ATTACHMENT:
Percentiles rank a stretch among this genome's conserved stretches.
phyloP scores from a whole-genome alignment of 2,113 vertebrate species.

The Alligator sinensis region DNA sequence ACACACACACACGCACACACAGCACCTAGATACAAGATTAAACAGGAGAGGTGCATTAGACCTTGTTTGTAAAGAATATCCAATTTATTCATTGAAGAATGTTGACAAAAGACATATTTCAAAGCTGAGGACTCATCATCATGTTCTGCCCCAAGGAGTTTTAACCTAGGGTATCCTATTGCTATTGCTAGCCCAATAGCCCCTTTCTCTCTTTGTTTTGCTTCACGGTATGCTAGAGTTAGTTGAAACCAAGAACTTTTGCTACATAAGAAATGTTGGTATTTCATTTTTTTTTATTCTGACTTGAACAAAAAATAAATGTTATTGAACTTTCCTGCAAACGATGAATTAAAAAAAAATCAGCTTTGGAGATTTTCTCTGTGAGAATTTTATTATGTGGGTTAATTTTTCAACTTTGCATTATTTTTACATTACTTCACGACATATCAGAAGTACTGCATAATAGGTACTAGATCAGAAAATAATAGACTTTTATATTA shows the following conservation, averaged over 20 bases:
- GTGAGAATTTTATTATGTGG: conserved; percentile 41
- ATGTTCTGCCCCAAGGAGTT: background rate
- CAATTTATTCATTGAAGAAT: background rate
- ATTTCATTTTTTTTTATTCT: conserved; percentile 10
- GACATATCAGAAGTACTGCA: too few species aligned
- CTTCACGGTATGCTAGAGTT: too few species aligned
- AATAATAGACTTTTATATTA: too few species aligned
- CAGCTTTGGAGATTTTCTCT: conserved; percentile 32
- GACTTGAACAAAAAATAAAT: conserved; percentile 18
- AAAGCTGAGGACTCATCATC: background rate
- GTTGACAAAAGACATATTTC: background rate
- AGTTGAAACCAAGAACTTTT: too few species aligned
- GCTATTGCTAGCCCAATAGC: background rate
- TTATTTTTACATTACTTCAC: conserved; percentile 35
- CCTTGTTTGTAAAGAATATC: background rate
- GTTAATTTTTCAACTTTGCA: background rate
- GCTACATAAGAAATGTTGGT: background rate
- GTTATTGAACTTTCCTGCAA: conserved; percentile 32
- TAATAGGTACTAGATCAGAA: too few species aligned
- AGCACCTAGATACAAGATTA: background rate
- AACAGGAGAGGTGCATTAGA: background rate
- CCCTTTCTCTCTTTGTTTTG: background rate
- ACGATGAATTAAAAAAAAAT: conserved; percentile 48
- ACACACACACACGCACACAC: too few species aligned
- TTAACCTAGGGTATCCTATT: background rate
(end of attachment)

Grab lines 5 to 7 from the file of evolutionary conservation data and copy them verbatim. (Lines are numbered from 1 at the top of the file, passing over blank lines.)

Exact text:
- ATGTTCTGCCCCAAGGAGTT: background rate
- CAATTTATTCATTGAAGAAT: background rate
- ATTTCATTTTTTTTTATTCT: conserved; percentile 10